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A New Adult Onset Temporal Lobe Epilepsy Linked to Limbic Encephalitis

Moran, Mark

doi: 10.1097/01.NT.0000295251.38933.84
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  • Investigators proposed a new classification of adult-onset temporal lobe epilepsy with hippocampal sclerosis that may be caused by limbic encephalitis.

Some cases of adult-onset temporal lobe epilepsy-hippocampal sclerosis (TLE-HS) may be caused by autoimmune limbic encephalitis, according to German investigators who reported results of an analysis of MRI, clinical symptoms, and blood tests in the Sept. 18 Neurology (69:1236–1244).

Study leader Christian G. Bien, MD, of the department of epileptology at the University of Bonn in Germany, explained that patients with TLE-HS typically have recurrent seizures starting in childhood or adolescence. And most of these cases were caused by some precipitating injury.

Adult onset TLE-HS is sometimes the result of a precipitating injury, but more often the etiology is unknown, Dr. Bien said. And, in those cases, there may be reason to suspect limbic encephalitis.

“Clinicians should try to find out the cause of recent onset temporal lobe epilepsies in adults, and MRI is certainly one of the first steps,” Dr. Bien told Neurology Today. “If an otherwise unexplained temporomedial T2 or FLAIR signal increase is found, limbic encephalitis may be tentatively diagnosed.” [See “Criteria for Limbic Encephalitis.”]



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Limbic encephalitis (LE) is characterized by degenerative changes of the hippocampus and amygdaloid nuclei with memory loss, confusion, seizures, and progressive dementia; there is sometimes a tumor elsewhere in the body.

Dr. Bien said a diagnosis of definite limbic encephalitis can be made in adults by demonstrating a limbic syndrome, including the combination of impaired recent memory and temporal lobe seizures, plus evidence of either a tumor or at least one onconeuronal antibody such as anti-Hu or anti-Ma in serum. [See “Antibodies Associated with Paraneoplastic Cerebellar Degeneration (PCD).”]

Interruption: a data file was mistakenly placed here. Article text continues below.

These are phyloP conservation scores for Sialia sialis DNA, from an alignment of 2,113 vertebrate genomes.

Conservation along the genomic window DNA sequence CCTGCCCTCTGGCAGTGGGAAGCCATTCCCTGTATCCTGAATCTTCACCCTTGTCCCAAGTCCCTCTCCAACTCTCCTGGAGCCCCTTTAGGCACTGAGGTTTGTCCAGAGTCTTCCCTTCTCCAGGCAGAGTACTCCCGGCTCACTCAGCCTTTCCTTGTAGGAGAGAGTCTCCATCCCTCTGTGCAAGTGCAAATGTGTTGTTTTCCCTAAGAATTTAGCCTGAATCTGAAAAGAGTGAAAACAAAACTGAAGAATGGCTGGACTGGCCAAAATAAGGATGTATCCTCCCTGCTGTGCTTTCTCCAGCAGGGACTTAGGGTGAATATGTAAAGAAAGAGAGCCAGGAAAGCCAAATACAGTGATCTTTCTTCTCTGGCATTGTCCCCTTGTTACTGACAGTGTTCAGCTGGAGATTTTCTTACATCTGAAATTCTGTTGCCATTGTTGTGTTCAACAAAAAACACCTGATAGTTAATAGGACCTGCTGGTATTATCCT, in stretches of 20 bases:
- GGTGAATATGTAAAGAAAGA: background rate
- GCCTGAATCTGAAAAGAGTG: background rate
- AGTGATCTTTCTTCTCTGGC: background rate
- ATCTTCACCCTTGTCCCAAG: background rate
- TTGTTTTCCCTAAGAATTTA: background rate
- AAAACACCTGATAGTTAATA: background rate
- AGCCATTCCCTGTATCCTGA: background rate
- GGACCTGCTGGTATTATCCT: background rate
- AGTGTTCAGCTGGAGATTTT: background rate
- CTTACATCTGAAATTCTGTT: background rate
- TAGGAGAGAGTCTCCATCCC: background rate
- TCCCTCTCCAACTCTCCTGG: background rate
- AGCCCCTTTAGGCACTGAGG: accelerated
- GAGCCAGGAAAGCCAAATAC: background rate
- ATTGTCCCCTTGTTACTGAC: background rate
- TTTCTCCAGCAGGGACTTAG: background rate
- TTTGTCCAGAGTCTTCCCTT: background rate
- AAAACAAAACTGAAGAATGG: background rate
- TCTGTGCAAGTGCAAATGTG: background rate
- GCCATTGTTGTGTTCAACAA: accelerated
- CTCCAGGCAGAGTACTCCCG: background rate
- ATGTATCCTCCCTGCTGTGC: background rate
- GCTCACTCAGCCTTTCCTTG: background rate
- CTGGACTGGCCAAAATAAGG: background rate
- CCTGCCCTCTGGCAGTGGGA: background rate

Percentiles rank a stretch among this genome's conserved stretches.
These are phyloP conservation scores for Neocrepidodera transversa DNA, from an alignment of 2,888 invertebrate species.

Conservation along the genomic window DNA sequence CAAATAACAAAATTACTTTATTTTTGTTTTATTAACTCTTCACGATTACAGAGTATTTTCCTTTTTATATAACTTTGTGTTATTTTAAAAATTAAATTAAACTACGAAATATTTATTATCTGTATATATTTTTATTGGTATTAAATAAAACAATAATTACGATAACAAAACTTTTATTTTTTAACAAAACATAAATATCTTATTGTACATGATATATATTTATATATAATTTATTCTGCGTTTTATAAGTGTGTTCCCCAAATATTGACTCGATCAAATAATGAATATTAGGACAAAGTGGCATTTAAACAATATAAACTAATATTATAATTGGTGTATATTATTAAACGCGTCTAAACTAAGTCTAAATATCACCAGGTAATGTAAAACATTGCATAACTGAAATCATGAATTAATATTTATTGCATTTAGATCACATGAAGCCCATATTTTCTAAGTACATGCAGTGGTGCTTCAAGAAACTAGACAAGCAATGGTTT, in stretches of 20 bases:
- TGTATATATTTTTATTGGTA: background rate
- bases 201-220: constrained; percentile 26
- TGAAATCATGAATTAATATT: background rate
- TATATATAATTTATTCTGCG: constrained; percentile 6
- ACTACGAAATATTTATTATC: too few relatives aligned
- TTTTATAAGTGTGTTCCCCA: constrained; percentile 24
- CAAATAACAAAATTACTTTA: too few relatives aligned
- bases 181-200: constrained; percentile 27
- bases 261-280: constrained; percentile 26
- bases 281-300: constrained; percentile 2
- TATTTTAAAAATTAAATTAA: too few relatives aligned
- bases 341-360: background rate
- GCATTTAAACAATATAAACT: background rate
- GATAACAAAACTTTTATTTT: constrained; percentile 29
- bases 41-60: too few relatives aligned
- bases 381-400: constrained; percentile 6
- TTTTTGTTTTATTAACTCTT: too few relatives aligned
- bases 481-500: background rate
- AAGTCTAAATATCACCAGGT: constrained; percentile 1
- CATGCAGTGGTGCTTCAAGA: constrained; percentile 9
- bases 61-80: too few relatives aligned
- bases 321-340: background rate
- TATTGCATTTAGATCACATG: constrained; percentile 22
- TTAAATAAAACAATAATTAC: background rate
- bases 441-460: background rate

Alternatively, the diagnosis of limbic encephalitis may be confirmed by finding serum antibodies against voltage-gated potassium channels, which may be found in patients without underlying malignancy, he said.

Dr. Bien said the diagnostic process begins with MRI evidence of temporomedial swelling and T2/FLAIR signal increase. In weeks or months, the hippocampi become atrophic but retain increased signal, evolving into hippocampal sclerosis.

“This means that in an adult with new onset of temporal lobe epilepsy and otherwise unexplained hippocampal pathology on brain MRI, such as hippocampal sclerosis without a clear history of prior precipitating injury, the clinician should be aware that limbic encephalitis could be the actual precipitating injury,” he explained. “The clinician should then search for an underlying malignancy as well as onconeuronal and potassium channel antibodies.”



Immunotherapy with intravenous steroids or immunoglobulins may improve outcome significantly, Dr. Bien said.





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Dr. Bien and colleagues performed a retrospective analysis of history, clinical and paraclinical findings, brain MRI, and outcome of surgical treatment including histopathology of all patients with TLE-HS at a tertiary care center within six years of epilepsy onset between 1999 and 2005.

Thirty-eight patients were identified; the median age for seizure onset was 37.8 years. Eleven patients (29 percent) were classified as having secondary hippocampal sclerosis related to an initial precipitating injury such as head trauma or febrile seizures. Seven patients (18 percent) were classified as idiopathic.